Our love is to be total, complete, consistent, without reservation, unwavering, unbiased, indiscriminate.So Jesus not only answers the question, but he flips it and then he answers it in such a way as to really make the point. Well, that’s the point of the parable of the Good Samaritan. But I think likewise here, the point is that as disciples of the kingdom, we’re not to love only our neighbors, excluding our enemies, but our love is to be indiscriminate. It’s to be impartial, and it’s to be on the principle of imitation.
And the answer to that question, who is my neighbor, from this passage would be this: my enemy is my neighbor. In the kingdom of God disciples are to love as God loves. This is what Jesus is teaching. We’re to love as God loves. “Be perfect” means love as God loves. Our love is to be total, complete, consistent, without reservation, unwavering, unbiased, indiscriminate.
And I think what confirms this interpretation is it’s parallel in Luke 6. In that version of the same sermon, right at this pinnacle point, Jesus says this in verse 36: “Be merciful as your heavenly Father is merciful.” That’s a different way of saying the same thing. See, God shows mercy indiscriminately. God shows mercy to everybody.
Loving Our Enemies Does Not Undo the Scandal of the Gospel
Now, we might say, “Does that undo the scandal of the gospel? Does that undo the scandal of the cross? That God requires faith and repentance of people? That God had to give his Son up to death in order to bring in his kingdom, to bring in his reign?” And I think clearly the answer is, no. It does not. It doesn’t undo that scandal. It doesn’t undo this because discipleship in the kingdom is always rooted in faith in Jesus Christ and in obedience to the gospel. Mark 1:15: The time is fulfilled. The kingdom of God is at hand. What’s the proper response? Repent and believe the Gospel.
So the message of the kingdom is the reign of God setting things right, restoring the creation to its intention, bringing it to its fulfillment, fulfilling the Old Testament, all those things that Jesus sets out in that brief compass in Mark 1:15. The way to be a member of the kingdom of God is what? Is to repent and to believe. And that’s how we’re brought into the kingdom of God. God gives us gifts. That’s what we believe as Reformed people. God brings us into the kingdom by giving us faith, by giving us repentance. He unites us with Jesus Christ.
But then there’s a life to live. See, there’s a life to live. Now notice how Jesus describes the sunshine in verse 45. He says *his sun. He causes *his sun. See, it’s God’s sun that he causes to rise on the evil and the good. Every single day, God deliberately, purposely, intentionally causes his sun to rise on the unrighteous. He chooses to show his love to the unrighteous. Because the creation does not belong to God’s enemies. It doesn’t belong to the unrighteous. Who does it belong to? It belongs to him. If God can afford to show mercy to his enemies without compromising the Gospel, then we can too.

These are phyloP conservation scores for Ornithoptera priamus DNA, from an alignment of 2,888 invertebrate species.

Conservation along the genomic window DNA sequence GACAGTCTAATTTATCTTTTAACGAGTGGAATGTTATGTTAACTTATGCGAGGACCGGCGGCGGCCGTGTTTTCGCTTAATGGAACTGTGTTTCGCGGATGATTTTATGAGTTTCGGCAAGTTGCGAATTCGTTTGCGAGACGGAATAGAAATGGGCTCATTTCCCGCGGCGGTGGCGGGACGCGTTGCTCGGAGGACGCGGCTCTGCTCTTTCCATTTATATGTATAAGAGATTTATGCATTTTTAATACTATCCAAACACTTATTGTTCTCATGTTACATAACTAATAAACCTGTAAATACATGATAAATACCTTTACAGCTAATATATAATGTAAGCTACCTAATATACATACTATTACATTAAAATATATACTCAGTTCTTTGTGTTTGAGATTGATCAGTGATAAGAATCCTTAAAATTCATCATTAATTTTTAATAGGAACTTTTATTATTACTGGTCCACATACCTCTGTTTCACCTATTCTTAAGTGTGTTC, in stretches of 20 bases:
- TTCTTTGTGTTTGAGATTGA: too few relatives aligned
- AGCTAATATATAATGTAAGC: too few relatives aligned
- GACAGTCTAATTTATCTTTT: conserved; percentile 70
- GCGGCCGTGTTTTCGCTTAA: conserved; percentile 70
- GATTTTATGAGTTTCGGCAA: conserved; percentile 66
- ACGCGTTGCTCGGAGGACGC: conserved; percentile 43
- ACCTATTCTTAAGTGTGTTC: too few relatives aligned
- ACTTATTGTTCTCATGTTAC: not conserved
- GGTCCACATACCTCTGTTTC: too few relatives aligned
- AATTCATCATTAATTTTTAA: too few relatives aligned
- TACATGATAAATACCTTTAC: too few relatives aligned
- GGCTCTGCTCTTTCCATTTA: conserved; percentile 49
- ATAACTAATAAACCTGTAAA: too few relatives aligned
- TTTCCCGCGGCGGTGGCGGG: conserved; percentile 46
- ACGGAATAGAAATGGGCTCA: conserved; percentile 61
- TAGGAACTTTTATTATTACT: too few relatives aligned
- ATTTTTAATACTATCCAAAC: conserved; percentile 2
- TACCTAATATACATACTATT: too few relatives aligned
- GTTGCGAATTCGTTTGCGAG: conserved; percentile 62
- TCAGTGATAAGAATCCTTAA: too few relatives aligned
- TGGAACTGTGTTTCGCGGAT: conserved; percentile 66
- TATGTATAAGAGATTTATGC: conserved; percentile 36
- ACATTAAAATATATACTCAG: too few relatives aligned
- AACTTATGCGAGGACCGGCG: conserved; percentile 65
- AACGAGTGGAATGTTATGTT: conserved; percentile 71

Who else does the world belong to, according to the Sermon on the Mount? You tell me, who’s going to inherit it? The meek believers, those who are in Christ. So you and I, we live in a creation that by rights belongs to us, but it’s not ours yet. It’s not ours yet because Jesus hasn’t come back. So in this period, in this period where we await his return, it’s true of us that our love is to be like the Father’s love. He shows his love to the unrighteous. And if God can afford to show mercy to his enemies without compromising the Gospel, then we can too. And we must.
Practically Loving Our Enemies
So we asked this question, what would it mean for me, what would it mean for you, what would it mean for the church to love its enemies? That’s the question that we have to ask ourselves. That’s the question that Jesus is posing here.
His command is applicable in virtually an unlimited number of ways and circumstances. What would it mean for me, for you to love your enemies? Do you have a kind greeting, do you have a kind word for the person who gives you that look or looks down when you walk into the room. And, you know, it’s hard for us to think in terms of that, especially early on in our Christian lives. Maybe in this culture, it’s not hard to think in terms of enemies. Who are our enemies? Well, hopefully we don’t think of people in the church. I hope not. But you may be able to think of somebody. If we only love the people who love us, then we’re not really very different at all. But we are different. And God is very different.
But I don’t think there’s an idealized view here that Jesus is talking about. I think he’s saying, you’re going to have people who oppose you as disciples. They oppose you because you follow me. And here’s your task: love them like the Father loves them. Love them like the Father has loved you. Be perfect as your Father in heaven is perfect.
Loving Enemies Exhibits God’s Different Kind of Love
See, if we only love the people who love us, then we’re not really very different at all. But we are different. And God is very different. And as his children, we show that difference in our love for those who are enemies to us.
It’s in his identity as Father that we’re to be perfect as our love is to imitate his fatherly love. Verses 44 and 45 again: “I say to you, Love your enemies and pray for those who persecute you, so that you may be sons of your Father who is in heaven.” Now, of course, this is just what we read in the rest of the New Testament: like begets gets like. Be what you are in Jesus Christ. And so brothers and sister, that love that caused God to bring you into this kingdom is the model for your love, for everyone. That’s the model. That’s the call. That’s the command of this gracious king for the kingdom of God.